Martin Enoe, Brooklyn, N.Y., appellant pro se.
Gladstein Keane & Partners, LLC, New York, N.Y. (Harvey Gladstein and Thomas F. Keane of counsel), for respondent.
RANDALL T. ENG, P.J., REINALDO E. RIVERA, PLUMMER E. LOTT, JEFFREY A. COHEN, JJ.
DECISION & ORDER
In an action for a judgment declaring that the plaintiff is not obligated to defend and indemnify the defendant Martin Enoe in an underlying personal injury action entitled Dixon v Enoe, pending in the Supreme Court, Kings County, under Index No. 27510/09, the defendant Martin Enoe appeals from so much of an order of the Supreme Court, Kings County (Kramer, J.), dated August 10, 2011, as granted the plaintiff's motion for summary judgment declaring that it is not obligated to defend and indemnify him in the underlying personal injury action.
ORDERED that the order is affirmed insofar as appealed from, with costs, and the matter is remitted to the Supreme Court, Kings County, for the entry of a judgment declaring that the plaintiff is not obligated to defend and indemnify the defendant Martin Enoe in the underlying personal injury action.
Insurance Law § 3420(d)(2) provides that if "an insurer shall disclaim liability or deny coverage for death or bodily injury... it shall give written notice as soon as is reasonably possible of such disclaimer of liability or denial of coverage to the insured and the injured person or any other claimant" (Insurance Law § 3420[d]). "The timeliness of an insurer's disclaimer is measured from the point in time when the insurer first learns of the grounds for disclaimer of liability or denial of coverage" (Matter of Allcity Ins. Co. [ Jimenez ], 78 N.Y.2d 1054, 1056; see First Fin. Ins. Co. v Jetco Contr. Corp., 1 N.Y.3d 64, 69). While an investigation into issues affecting the decision whether to disclaim coverage may excuse delay (see First Fin. Ins. Co. v Jetco Contr. Corp., 1 N.Y.3d at 69), the burden is on the insurer to explain the delay in notifying the insured or injured party of the disclaimer (see State of New York v General Star Indem. Co., 299 A.D.2d 537, 539).
The plaintiff, Quincy Mutual First Insurance Company (hereinafter Quincy), made a prima facie showing of its entitlement to judgment as a matter of law by demonstrating that it did not learn of the grounds for issuing a disclaimer until on or around April 19, 2010, when it was notified by its investigator that the defendant Martin Enoe did not live in the same residence as the plaintiffs in the underlying personal injury action during the relevant time period. Receipt of this information was necessary for Quincy to determine whether Enoe was entitled to coverage under an exception to the lead-paint exclusion in his insurance policy. Quincy's issuance of a disclaimer 21 days later, on May 10, 2010, was timely as a matter of law (see Magistro v Buttered Bagel, Inc., 79 A.D.3d 822, 825; Blue Ridge Ins. Co. v Jiminez, 7 A.D.3d 652, 653; Generali-U.S. Branch v Rothschild, 295 A.D.2d 236; Farmbrew Realty Corp. v Tower Ins. Co. of N.Y., 289 A.D.2d 284, 285). In response, Enoe failed to raise a triable issue of fact as to the timeliness of the disclaimer.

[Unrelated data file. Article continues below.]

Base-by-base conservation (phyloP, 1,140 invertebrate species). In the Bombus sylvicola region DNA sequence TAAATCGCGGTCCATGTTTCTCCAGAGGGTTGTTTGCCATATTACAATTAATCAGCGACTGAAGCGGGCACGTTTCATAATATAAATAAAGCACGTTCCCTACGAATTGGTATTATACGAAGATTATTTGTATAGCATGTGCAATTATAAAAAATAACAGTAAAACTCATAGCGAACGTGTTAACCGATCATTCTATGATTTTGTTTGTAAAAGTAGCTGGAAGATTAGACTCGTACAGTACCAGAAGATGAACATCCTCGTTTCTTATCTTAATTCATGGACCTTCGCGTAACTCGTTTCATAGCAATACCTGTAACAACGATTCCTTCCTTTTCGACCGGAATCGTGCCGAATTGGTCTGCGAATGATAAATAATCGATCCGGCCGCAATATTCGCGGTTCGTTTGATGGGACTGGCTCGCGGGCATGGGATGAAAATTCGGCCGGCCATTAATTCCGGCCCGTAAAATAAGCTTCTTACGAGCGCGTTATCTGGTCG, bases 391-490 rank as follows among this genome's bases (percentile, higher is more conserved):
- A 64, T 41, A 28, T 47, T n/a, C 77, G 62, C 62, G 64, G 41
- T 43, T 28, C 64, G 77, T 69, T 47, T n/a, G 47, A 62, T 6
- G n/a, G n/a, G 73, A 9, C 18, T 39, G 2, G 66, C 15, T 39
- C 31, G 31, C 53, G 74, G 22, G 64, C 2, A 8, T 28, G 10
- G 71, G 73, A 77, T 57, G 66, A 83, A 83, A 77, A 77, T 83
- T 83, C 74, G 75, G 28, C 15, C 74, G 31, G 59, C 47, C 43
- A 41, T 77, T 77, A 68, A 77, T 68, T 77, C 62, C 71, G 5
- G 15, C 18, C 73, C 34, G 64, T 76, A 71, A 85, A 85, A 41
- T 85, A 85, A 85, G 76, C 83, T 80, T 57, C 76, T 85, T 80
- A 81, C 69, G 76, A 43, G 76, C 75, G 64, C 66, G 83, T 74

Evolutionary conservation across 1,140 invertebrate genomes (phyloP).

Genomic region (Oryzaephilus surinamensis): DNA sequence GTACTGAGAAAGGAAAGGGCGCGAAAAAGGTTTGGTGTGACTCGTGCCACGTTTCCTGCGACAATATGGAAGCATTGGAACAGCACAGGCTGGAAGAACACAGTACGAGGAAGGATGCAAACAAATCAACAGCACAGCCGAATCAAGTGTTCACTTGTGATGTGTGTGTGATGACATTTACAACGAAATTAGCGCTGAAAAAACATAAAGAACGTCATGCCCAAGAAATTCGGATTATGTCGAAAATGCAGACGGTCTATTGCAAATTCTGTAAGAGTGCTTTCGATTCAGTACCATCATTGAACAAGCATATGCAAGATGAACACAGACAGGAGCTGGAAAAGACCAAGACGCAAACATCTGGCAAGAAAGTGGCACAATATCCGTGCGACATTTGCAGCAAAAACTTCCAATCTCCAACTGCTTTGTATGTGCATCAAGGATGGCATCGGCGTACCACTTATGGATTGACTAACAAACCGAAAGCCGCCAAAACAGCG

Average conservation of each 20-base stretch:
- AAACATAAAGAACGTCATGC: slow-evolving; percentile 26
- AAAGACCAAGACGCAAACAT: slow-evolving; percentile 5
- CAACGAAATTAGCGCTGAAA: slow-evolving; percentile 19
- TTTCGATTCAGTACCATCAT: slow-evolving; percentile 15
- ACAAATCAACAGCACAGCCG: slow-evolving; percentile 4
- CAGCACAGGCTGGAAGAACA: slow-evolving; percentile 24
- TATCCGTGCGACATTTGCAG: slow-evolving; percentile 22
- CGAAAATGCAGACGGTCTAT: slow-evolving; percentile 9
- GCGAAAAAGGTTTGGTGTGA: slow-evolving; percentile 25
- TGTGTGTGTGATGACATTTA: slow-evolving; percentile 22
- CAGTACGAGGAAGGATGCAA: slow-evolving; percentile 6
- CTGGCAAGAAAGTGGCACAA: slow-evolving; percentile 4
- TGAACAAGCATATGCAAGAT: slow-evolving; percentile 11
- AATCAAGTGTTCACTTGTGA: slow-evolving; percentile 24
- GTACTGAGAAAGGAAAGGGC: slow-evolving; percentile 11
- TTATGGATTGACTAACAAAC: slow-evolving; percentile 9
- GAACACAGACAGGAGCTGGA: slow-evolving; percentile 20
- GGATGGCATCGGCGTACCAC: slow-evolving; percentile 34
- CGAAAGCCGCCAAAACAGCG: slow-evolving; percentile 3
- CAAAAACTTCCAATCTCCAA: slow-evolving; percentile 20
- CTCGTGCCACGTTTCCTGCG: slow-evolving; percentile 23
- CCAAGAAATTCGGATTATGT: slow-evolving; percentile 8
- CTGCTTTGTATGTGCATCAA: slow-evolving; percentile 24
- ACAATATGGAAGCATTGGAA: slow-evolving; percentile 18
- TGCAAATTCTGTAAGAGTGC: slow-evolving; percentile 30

Enoe's contention that the disclaimer issued on May 10, 2010, was invalid because Quincy did not provide notice of the disclaimer to the plaintiffs in the underlying personal injury action is without merit. Since the plaintiffs in the underlying personal injury action did not exercise their right to provide Quincy with independent notification of the claim pursuant to Insurance Law § 3420(a)(3), Quincy was not required to notify them of its disclaimer (see Konig v Hermitage Ins. Co., 93 A.D.3d 643, 645; Viggiano v Encompass Ins. Company/Fireman's Ins. Co. of Newark, N.J., 6 A.D.3d 695).
The parties' remaining contentions are either without merit or not properly before us on this limited appeal.
Since this is a declaratory judgment action, the matter must be remitted to the Supreme Court, Kings County, for the entry of a judgment declaring that the plaintiff is not obligated to defend and indemnify the defendant Martin Enoe in the underlying personal injury action (see Lanza v Wagner, ...